Vitamin A deficiency (VAD) is a major public health problem in low- and middle-income countries, affecting 190 million children under five years of age and leading to many adverse health consequences, including death. Based on prior evidence and a previous version of this review, the World Health Organization has continued to recommend vitamin A supplementation (VAS) for children aged 6 to 59 months. The last version of this review was published in 2017, and this is an updated version of that review.
To assess the effects of vitamin A supplementation (VAS) for preventing morbidity and mortality in children aged six months to five years.
We searched CENTRAL, MEDLINE, Embase, six other databases, and two trials registers up to March 2021. We also checked reference lists and contacted relevant organisations and researchers to identify additional studies.
Randomised controlled trials (RCTs) and cluster-RCTs evaluating the effect of synthetic VAS in children aged six months to five years living in the community. We excluded studies involving children in hospital and children with disease or infection. We also excluded studies evaluating the effects of food fortification, consumption of vitamin A rich foods, or beta-carotene supplementation.
For this update, two review authors independently assessed studies for inclusion resolving discrepancies by discussion. We performed meta-analyses for outcomes, including all-cause and cause-specific mortality, disease, vision, and side effects. We used the GRADE approach to assess the quality of the evidence.
The updated search identified no new RCTs.
We identified 47 studies, involving approximately 1,223,856 children. Studies were set in 19 countries: 30 (63%) in Asia, 16 of these in India; 8 (17%) in Africa; 7 (15%) in Latin America, and 2 (4%) in Australia. About one-third of the studies were in urban/periurban settings, and half were in rural settings; the remaining studies did not clearly report settings. Most studies included equal numbers of girls and boys and lasted about one year. The mean age of the children was about 33 months. The included studies were at variable overall risk of bias; however, evidence for the primary outcome was at low risk of bias.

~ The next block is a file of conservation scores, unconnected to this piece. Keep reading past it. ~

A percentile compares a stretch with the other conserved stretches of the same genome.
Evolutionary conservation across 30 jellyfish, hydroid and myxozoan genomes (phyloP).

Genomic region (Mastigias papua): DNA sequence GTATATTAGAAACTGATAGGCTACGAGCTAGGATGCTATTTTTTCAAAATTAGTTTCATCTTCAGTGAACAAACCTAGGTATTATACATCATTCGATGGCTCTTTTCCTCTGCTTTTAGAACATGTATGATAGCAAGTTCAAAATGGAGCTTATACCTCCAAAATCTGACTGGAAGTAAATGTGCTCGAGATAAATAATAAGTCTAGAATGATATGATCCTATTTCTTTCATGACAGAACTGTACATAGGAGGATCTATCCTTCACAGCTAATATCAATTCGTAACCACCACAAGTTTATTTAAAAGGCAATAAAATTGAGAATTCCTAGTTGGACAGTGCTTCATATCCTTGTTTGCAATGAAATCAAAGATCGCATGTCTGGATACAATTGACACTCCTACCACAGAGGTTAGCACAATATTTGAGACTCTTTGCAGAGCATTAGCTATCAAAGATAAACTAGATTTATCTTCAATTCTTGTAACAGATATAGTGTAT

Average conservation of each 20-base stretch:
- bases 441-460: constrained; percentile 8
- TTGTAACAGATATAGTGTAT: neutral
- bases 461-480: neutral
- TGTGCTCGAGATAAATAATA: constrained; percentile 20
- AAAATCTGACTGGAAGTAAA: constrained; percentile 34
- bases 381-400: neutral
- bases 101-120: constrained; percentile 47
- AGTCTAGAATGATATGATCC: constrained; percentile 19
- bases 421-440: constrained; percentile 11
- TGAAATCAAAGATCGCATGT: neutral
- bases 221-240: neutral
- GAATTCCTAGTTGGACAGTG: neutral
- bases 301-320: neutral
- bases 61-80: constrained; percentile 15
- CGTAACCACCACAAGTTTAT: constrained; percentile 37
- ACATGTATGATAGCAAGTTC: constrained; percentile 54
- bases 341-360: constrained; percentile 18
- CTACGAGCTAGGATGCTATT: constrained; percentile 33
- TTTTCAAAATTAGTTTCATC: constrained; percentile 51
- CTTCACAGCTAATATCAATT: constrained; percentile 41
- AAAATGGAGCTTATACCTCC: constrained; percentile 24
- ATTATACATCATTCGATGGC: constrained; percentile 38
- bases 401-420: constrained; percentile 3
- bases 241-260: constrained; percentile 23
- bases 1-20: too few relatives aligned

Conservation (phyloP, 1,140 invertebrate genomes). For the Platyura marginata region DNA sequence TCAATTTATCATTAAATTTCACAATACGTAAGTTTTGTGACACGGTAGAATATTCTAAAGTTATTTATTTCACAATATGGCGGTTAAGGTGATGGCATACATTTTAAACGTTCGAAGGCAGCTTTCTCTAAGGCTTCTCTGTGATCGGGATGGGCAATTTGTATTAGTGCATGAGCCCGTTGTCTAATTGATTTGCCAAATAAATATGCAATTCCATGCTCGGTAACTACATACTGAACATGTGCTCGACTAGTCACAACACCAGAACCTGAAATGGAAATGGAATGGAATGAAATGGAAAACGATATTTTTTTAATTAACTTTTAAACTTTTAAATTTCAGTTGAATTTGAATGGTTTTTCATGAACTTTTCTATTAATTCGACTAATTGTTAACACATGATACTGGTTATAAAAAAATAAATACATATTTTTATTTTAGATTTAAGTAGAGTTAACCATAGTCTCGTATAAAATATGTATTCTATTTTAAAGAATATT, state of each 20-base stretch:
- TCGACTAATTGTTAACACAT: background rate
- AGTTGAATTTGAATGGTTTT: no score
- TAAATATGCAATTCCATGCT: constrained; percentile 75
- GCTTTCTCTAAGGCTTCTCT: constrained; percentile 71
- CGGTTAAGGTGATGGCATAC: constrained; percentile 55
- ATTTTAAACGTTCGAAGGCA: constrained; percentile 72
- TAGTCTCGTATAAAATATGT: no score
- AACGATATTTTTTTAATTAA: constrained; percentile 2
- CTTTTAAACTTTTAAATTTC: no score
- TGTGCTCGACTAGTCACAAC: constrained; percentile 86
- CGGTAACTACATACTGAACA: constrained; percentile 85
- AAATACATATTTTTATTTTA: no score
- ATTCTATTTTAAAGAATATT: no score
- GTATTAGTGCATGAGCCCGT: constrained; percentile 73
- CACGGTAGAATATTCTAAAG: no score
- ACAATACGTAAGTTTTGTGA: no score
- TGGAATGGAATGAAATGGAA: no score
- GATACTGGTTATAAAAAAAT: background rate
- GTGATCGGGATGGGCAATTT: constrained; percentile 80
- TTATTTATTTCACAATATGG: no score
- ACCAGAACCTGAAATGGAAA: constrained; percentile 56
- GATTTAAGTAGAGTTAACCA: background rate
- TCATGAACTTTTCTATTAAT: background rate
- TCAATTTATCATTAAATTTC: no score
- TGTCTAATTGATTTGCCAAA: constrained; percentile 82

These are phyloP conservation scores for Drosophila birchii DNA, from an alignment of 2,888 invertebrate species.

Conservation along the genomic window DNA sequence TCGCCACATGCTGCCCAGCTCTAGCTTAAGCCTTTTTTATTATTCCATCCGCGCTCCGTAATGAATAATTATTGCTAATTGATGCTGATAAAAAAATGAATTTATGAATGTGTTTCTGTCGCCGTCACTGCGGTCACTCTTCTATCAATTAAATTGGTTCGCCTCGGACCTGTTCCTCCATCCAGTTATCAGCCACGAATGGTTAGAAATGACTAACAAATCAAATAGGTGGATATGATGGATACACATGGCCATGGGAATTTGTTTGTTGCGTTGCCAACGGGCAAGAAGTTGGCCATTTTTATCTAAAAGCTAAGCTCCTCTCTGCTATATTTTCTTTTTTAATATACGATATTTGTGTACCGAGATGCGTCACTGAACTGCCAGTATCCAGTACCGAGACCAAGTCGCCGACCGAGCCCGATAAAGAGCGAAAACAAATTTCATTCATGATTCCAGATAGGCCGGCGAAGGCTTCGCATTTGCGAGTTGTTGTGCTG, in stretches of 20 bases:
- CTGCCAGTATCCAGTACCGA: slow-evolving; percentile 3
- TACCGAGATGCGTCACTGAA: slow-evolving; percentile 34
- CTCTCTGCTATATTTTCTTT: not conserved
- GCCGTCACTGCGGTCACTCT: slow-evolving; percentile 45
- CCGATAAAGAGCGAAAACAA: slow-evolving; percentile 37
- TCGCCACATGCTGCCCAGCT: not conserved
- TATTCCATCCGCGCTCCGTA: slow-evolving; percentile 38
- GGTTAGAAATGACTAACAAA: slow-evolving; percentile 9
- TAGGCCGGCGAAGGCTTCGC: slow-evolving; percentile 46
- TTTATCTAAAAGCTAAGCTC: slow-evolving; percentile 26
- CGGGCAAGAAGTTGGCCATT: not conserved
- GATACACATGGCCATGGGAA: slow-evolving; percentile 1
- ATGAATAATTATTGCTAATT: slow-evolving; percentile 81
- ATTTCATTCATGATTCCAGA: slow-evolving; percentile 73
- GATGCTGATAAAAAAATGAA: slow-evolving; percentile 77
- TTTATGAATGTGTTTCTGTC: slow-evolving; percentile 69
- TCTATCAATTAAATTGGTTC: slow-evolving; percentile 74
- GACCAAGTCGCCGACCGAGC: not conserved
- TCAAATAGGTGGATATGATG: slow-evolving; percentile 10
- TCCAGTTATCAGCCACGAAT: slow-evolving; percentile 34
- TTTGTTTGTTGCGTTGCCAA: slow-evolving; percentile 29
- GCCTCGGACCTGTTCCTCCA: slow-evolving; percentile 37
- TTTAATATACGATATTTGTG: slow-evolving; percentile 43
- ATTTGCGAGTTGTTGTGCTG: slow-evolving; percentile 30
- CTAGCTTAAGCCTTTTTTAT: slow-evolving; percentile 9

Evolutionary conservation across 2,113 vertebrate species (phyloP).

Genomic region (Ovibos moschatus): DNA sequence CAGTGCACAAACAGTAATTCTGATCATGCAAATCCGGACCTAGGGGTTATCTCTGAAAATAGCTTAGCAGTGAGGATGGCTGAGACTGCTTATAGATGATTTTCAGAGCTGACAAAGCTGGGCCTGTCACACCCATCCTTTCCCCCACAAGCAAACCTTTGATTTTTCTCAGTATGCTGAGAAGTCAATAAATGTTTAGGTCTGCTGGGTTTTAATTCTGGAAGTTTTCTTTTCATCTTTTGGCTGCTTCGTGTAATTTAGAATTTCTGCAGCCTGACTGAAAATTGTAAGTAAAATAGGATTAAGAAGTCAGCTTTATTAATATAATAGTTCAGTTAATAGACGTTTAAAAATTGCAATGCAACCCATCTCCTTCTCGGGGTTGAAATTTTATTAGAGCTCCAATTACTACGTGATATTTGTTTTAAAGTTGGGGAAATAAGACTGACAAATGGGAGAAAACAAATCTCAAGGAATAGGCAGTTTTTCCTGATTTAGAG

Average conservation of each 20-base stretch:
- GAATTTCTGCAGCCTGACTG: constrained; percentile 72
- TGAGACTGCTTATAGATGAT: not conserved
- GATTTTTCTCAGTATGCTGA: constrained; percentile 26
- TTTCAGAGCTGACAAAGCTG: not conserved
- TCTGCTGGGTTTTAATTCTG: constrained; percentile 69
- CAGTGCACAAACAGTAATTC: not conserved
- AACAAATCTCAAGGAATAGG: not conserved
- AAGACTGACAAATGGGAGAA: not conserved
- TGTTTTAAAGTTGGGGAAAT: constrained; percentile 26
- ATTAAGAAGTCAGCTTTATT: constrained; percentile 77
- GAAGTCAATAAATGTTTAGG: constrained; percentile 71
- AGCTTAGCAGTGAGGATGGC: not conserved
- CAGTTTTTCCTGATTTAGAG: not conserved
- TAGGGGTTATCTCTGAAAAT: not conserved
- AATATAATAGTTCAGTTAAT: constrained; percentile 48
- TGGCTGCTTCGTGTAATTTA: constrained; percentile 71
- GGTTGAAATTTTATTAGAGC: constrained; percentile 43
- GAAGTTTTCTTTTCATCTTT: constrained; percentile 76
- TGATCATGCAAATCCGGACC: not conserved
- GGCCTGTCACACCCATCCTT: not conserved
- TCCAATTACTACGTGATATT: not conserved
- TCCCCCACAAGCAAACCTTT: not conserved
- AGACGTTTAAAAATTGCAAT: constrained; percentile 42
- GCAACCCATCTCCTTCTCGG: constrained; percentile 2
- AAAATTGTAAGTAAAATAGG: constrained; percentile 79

A meta-analysis for all-cause mortality included 19 trials (1,202,382 children). At longest follow-up, there was a 12% observed reduction in the risk of all-cause mortality for VAS compared with control using a fixed-effect model (risk ratio (RR) 0.88, 95% confidence interval (CI) 0.83 to 0.93; high-certainty evidence).
Nine trials reported mortality due to diarrhoea and showed a 12% overall reduction for VAS (RR 0.88, 95% CI 0.79 to 0.98; 1,098,538 children; high-certainty evidence). There was no evidence of a difference for VAS on mortality due to measles (RR 0.88, 95% CI 0.69 to 1.11; 6 studies, 1,088,261 children; low-certainty evidence), respiratory disease (RR 0.98, 95% CI 0.86 to 1.12; 9 studies, 1,098,538 children; low-certainty evidence), and meningitis. VAS reduced the incidence of diarrhoea (RR 0.85, 95% CI 0.82 to 0.87; 15 studies, 77,946 children; low-certainty evidence), measles (RR 0.50, 95% CI 0.37 to 0.67; 6 studies, 19,566 children; moderate-certainty evidence), Bitot's spots (RR 0.42, 95% CI 0.33 to 0.53; 5 studies, 1,063,278 children; moderate-certainty evidence), night blindness (RR 0.32, 95% CI 0.21 to 0.50; 2 studies, 22,972 children; moderate-certainty evidence), and VAD (RR 0.71, 95% CI 0.65 to 0.78; 4 studies, 2262 children, moderate-certainty evidence). However, there was no evidence of a difference on incidence of respiratory disease (RR 0.99, 95% CI 0.92 to 1.06; 11 studies, 27,540 children; low-certainty evidence) or hospitalisations due to diarrhoea or pneumonia. There was an increased risk of vomiting within the first 48 hours of VAS (RR 1.97, 95% CI 1.44 to 2.69; 4 studies, 10,541 children; moderate-certainty evidence).